Chinatown Lunar Parade for Sunday as coronavirus scare continues

Council Speaker Corey Johnson tries to allay fears to urge visitors to attend the Lunar Parade on Sunday. (Photo by Todd Maisel)

The Chinatown community is moving forward with Sunday’s Lunar New Year Parade tomorrow as four of five people who were quarantined for suspected coronavirus have been cleared of the deadly epidemic that originated in China.

Still, officials fear visitors and residents might stay away from the parade on Feb. 9, expected to start at 1 p.m. and end at 4 p.m. at Chatham Square in Manhattan. Numerous streets will be closed in Chinatown, so officials urge visitors to use mass transit.

It’s been a tough ‘Year of the Rat’ for Chinatown and other Asian communities around the city as the coronavirus has scared many people, some taking to wearing masks to prevent themselves from getting the virus. The good news, however, is there have been no reported cases in New York City thus far, and a fifth person is said to be in stable condition in a city hospital, though officials have released no further information on this last person.

Elected officials and Chinatown community leaders invited the public to Feb 9 Chinatown New Year’s celebration, and tried to ally fears about the coronavirus that has ravaged China and scared people around the world. (Photo by Todd Maisel)

Chinatown has also suffered a huge loss of their community center that also housed the Museum of Chinese Americans archives. Streets around Mulberry Street and Bayard Street have wooden barriers around the building, sealed off for safety reasons.

Officials at a Feb. 2 press conference in Chinatown acknowledged that business in Chinatown, Flushing, Queens and Sunset Park Chinese communities has dropped as a result of the coronavirus, which originated in China. The latest information has indicated that 750 people globally have died from the virus.

Though no confirmed cases in NYC have been reported, the panic over coronavirus have caused some people to wearing masks – including several teenagers who were present for the dragon dance entertainment.

Officials tried to assuage fears of the virus last week and continued their outreach. As Governor Andrew Cuomo said at a Feb. 7 press conference, influenza remains a more prevalent threat to New Yorkers’ health. 

Queens state Senator John Liu said the virus has not only caused “unreasonable fears,” but he said, “I’ve been somewhat disturbed if not outright appalled at some of the comments and gestures that I’ve seen and my constituents have seen against the Asian community.”

“There is no need to cast aspersions on an entire community because this is happening,” Liu charged. “Diseases originate in particular places in the world and this came from an area of China which is a very large country. The comments being made by some people are unreasonable, if not downright offensive.”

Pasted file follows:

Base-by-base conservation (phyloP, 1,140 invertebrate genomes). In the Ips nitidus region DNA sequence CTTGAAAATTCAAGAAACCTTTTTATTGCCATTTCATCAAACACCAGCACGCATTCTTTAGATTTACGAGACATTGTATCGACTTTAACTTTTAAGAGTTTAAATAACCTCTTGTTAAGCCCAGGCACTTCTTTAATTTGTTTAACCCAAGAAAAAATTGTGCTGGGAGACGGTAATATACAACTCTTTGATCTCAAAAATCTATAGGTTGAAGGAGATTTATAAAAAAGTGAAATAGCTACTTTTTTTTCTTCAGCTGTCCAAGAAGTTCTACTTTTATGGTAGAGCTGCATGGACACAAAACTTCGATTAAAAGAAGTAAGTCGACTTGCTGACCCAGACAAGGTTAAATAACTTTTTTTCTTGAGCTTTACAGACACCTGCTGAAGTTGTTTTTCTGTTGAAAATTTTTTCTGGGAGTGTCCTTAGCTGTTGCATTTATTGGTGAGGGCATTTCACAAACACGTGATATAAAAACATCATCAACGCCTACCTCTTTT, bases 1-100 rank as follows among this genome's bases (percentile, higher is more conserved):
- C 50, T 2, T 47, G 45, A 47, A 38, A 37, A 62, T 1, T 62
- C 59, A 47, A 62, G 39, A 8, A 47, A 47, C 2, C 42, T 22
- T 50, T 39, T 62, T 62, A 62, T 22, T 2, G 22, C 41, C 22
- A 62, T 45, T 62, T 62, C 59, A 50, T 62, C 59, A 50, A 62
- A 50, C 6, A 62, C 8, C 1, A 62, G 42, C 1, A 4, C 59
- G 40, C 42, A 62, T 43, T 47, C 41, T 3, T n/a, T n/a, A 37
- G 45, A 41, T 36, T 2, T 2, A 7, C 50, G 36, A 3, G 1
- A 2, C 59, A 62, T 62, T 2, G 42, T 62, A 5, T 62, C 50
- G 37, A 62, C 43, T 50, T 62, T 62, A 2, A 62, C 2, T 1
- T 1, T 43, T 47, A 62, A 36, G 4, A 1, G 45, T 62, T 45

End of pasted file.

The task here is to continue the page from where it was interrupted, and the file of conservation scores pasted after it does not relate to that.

He assured the crowd that “every precaution” was being taken – just like every flu season, and asserted that there is no reason to anyone to panic or avoid the activities in Chinatown or anywhere else.

Council Speaker Corey Johnson urged visitors to enjoy the Lunar New Year parade.

“I am really excited for this parade, no only to celebrate Lunar New Year, but also to show my support to the Chinese community,” Johnson said on Saturday. “A lot of businesses and restaurants count on Lunar New Year for a boost in customers but we’re hearing that many customers are afraid to come out due to the fear of the coronavirus. Those fears are not based on science, and I urge everyone to dine and shop in Chinatown as usual. I know everyone will have an amazing time tomorrow. Gong Hey Fa Choy!” 

Dr. Barbot said it was “understandable that people were anxious when there is something new or something they don’t understand and something that may change on our daily basis.”

“The importance of events like this is to share with New Yorker’s the reality that there is some things that we know, some things we don’t know and we are still learning,” Dr. Barbot said recently. “The risk for New Yorker’s of the coronavirus is low, and our preparedness as a city is very high. While it is understandable that people feel anxious, that is no way shape or form an excuse for them to use that as an opportunity to spread misinformation, to spread racist ideas because that is currently the greatest risk to New Yorker’s.”

Again, health officials emphasized for those recently in Hubei province China — or have been in contact with someone who has traveled to the affected area and was ill — and are now experiencing symptoms of this novel coronavirus:

  • Seek medical care right away. Before you go to a health care provider’s office or emergency room, call ahead and tell them about your recent travel and your symptoms. Hospital staff will not ask you about your immigration status.
  • After you have been seen by a health care provider, stay home and avoid contact with others until you are well. Wear a face mask if you need to leave your home when sick.
  • Avoid travel on any public transportation (such as bus, subway, train or airplane) until you feel better.
  • Cover your mouth and nose with a tissue or your sleeve (not your hands) when coughing or sneezing.
  • Wash hands often with soap and warm water for at least 20 seconds. Use an alcohol-based hand sanitizer if soap and water are not available.

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